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Recession coverage

A less invasive tunneling technique for multiple recession defects

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Recession coverage still represents a challenge when it comes to severe defects. But proper technique and material can help guarantee a successful outcome. Discover how.

Dr. Sofia Aroca | France

The goal of a surgical procedure aimed at treating multiple recessions is to achieve complete root coverage that blends with the surrounding soft-tissue and ensures long-term stability with a sulcus depth no greater than 2 mm. The current, most commonly used techniques for treating multi-tooth recessions can be divided into two groups:

  • Multiple coronally advanced split thickness flap1 where the papillae are incised,
  • Tunneling where the papillae are not incised.

The tunneling technique for multiple recession coverage derives from the supraperiosteal envelope technique in combination with connective tissue grafts (CTG).2 One of the advantages of this method is preservation of the gingival papilla continuity and creation of a pouch containing a CTG, which is slightly exposed over the recession. However, leaving the graft exposed can jeopardize the aesthetic result.

To overcome this problem, Azzi and Etienne proposed a modification to the supraperiosteal envelope technique.3 This variation consists of a full thickness elevation of the flap that continues beyond the mucogingival line to completely cover the CTG placed underneath. 

The modified coronally advanced tunnel technique

During a modified coronally advanced tunnel technique, the exposed root is planed, and contact point composites stops are placed to prevent collapse of suspended sutures in the interproximal spaces.3-5 Initial sulcular incisions and flap separations are made with a microtunnel elevator. Then the mucoperiosteal dissection is extended beyond the mucogingival line and under each papilla to displace the flap together with the papillae in the coronal direction without tension. The muscles fibers or the remaining collagen bundles on the inner part of the flap alveolar mucosa are dissected with extreme care, using a blunt instrument to avoid perforation of the flap and to obtain a passive coronal positioning. After flap preparation, a CTG or a substitute can be placed underneath.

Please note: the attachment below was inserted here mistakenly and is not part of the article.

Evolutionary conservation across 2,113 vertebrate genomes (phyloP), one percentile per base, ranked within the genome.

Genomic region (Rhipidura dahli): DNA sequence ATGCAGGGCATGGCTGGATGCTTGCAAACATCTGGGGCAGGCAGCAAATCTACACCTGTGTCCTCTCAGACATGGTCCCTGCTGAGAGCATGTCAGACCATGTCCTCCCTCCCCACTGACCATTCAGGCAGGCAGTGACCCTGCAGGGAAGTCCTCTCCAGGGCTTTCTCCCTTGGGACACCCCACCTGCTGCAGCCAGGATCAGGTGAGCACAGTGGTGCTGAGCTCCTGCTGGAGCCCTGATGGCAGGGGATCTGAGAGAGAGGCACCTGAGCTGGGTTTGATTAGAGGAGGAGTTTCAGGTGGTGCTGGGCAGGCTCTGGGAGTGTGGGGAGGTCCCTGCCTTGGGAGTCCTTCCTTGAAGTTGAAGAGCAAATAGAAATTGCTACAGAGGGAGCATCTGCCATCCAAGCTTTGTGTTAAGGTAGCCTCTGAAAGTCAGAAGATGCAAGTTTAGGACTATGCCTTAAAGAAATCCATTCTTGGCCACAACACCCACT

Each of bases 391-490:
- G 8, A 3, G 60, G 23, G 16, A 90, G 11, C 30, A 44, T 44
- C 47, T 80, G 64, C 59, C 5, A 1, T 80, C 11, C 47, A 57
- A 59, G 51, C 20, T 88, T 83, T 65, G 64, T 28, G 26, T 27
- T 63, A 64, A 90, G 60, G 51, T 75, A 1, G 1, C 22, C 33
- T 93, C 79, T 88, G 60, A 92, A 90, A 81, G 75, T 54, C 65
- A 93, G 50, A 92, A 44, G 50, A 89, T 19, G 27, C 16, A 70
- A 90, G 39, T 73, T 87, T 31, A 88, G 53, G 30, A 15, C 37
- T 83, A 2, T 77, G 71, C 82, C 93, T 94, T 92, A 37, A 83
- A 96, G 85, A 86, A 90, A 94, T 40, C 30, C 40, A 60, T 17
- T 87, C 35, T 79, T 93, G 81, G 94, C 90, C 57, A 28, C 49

Clinical efficacy

Clinicians still consider multiple recession defects a challenge, as they represent a complicated clinical situation. (Fig. 1, Fig. 2) Systematic reviews evaluating the predictability of various surgical techniques for multiple recessions indicate that the multiple coronally advanced split thickness flap with and without soft-tissue grafting and the modified coronally advanced tunnel technique using soft-tissue grafting are the most predictable ways to obtain complete root coverage in Miller Class I, II and III multiple recessions.6-9 Despite the predictability of these surgical techniques, not all of them are efficacious for class III multiple recessions.

A randomized controlled clinical study by Aroca et al. evaluated whether the addition of enamel matrix derivative (experimental group) with a modified coronally advanced tunnel technique compared with subepithelial CTG (control group) could improve treatment outcomes for Miller class III multiple recessions 1-year post-therapy. In 20 patients with 139 recessions, the authors found that both treatments resulted in a root coverage of 82 % for test and 83 % for control groups. Stable results were obtained at 28 days, and there was no significant difference within and between groups for the position of the gingival margin and papilla after 28-days and up to 12-months post-surgery. The authors concluded that the modified coronally advanced tunnel technique provides predictable results for the treatment of Miller class III multiple recessions. 

CTG vs. biomaterials

An adequate thickness of the gingival margin is the key to ensure long-term stability.10,11 As described, the most common and predictable procedure is an advanced coronal flap combined with a CTG. However, very often a patient with multiple recessions has a thin biotype, and, therefore, the harvesting of adequate CTG may be associated with increased patient morbidity, prolonged surgical time and postoperative complications.5 Attempts have been made to develop new biomaterials to replace CTG harvest.

Geistlich Mucograft® has been proposed as an alternative to subepithelial CTG in periodontal plastic surgery procedures. Its safety and clinical efficacy for root coverage procedures was reported in several preclinical12 and clinical studies.13,14

In 2013 Aroca et al. performed a 1-year prospective, randomized, controlled, split-mouth study to evaluate the clinical outcome when treating Miller class I and II multiple recessions using modified coronally advanced tunnel technique and using either Geistlich Mucograft® or CTG.5 At 1-year, compared with the baseline, both treatments resulted in statistically significant improvements for complete root coverage, mean recession coverage, keratinized tissue width and gingival thickness. The authors concluded that the use of collagen matrix may represent an alternative to CTG by reducing surgical time and patient morbidity.

Dr. Sofia Aroca

Dr. Sofia Aroca | France

Private Practice, Paris, France

Clinic for Periodontology, University of Bern, Switzerland

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